Christie’s First Sale of the Collection of Mrs. Henry Ford II Brings More than $4.7 Million
Third-generation McMillen designer, Elizabeth Pyne, offers insight into many of the remarkable pieces featured in the March 30 sale
Long before the notable pieces of furniture and decorative arts were featured in Christie’s recent Collection of Mrs. Henry Ford II sale, they were treasures sourced by New York design firm McMillen for industrialist Henry Ford II’s home in Grosse Point, Michigan.
Over the years, as Mr. Ford divorced and remarried, a number of those items found new life in the home he shared with his third wife, Kathleen DuRoss Ford, in Palm Beach. Presented during a March 30 live auction at Christie’s New York location, the sale garnered more than $4.7 million.
“We had actually thought everything had sold already,” says Elizabeth Pyne, a third generation McMillen designer. “This was really exciting for us.”
Founded in 1924 by Eleanor McMillen Brown, who sold French and English furniture sent to her by William Odom, the head of the Paris branch of what is now Parsons School of Design, McMillen quickly evolved into a full-service design firm, creating refined interiors for some of the wealthiest members of high society. Throughout its 97-year history, McMillen has crafted remarkable residences for Millicent Rogers, Doris Duke, and Mabel Choate, among others.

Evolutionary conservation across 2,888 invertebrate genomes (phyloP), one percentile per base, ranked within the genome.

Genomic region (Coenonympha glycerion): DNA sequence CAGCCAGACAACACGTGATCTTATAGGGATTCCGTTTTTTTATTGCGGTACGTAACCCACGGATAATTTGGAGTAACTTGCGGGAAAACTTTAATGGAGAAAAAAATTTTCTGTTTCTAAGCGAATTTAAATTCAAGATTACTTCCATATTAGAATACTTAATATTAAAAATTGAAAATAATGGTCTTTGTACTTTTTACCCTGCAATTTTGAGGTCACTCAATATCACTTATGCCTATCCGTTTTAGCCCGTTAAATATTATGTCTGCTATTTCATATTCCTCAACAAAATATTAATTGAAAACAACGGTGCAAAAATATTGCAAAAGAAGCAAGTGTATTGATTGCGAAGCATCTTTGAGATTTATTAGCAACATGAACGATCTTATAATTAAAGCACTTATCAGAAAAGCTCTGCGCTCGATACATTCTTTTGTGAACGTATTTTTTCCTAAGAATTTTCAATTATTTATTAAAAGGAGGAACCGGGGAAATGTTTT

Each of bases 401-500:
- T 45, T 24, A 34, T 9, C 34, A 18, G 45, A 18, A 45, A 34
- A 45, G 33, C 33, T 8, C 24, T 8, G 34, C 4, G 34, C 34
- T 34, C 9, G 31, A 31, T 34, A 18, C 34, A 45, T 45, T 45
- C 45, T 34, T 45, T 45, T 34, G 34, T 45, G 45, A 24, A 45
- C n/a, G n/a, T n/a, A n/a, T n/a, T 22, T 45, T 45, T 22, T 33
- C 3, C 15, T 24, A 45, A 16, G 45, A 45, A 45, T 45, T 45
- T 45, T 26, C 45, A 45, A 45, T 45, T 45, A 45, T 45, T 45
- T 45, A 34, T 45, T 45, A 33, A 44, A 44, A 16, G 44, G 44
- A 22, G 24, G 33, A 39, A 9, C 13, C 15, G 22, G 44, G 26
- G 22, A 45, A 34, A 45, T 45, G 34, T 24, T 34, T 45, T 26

For its 1957 commission for Henry Ford II and his first wife, Anne McDonnell, in Grosse Pointe, McMillen purchased remarkable pieces of furniture in London and Paris, each selected to complement his extensive collection of art. In one room, McMillen enhanced the interior’s Georgian-inspired details then selected books and furnishings to complement the earthy colors of Edgar Degas’ Pagans et le père de Degas. (They even repurposed Eleanor McMillen Brown’s orange curtains into accent pillows.) One piece selected was an ornate George I cabinet that realized $150,000 in Christie’s March 30 sale.
Sadly, the home at 457 Lake Shore Drive was demolished in the early 1980s and Pyne assumed all the important pieces had sold at auction in the 1970s and 80s. But a January sale at Doyle, followed by this March 30 event at Christie’s has brought many of those original McMillen purchases back into the spotlight.
Looking into their archives, McMillen found original photographs of many of the pieces sold at Christie’s installed in the Michigan residence. Included in Christie’s sale was an important George III ormolu-mounted commode originally commissioned by Charles Townley that commanded $200,000, a pair of George III giltwood girandoles that realized $37,500 at auction, a circa 1810-20 pair of specimen marble and giltwood pier tables that went for $50,000, and a giltwood side table that sold for $100,000.
“I would love for these pieces to be purchased by private collectors so that they can be lived with again,” Pyne tells Galerie. “However, if being purchased by a museum means that more people will see them and study them, that would make me happy too. Most importantly, I hope that people will continue to use 18th century English and French furniture when they decorate.”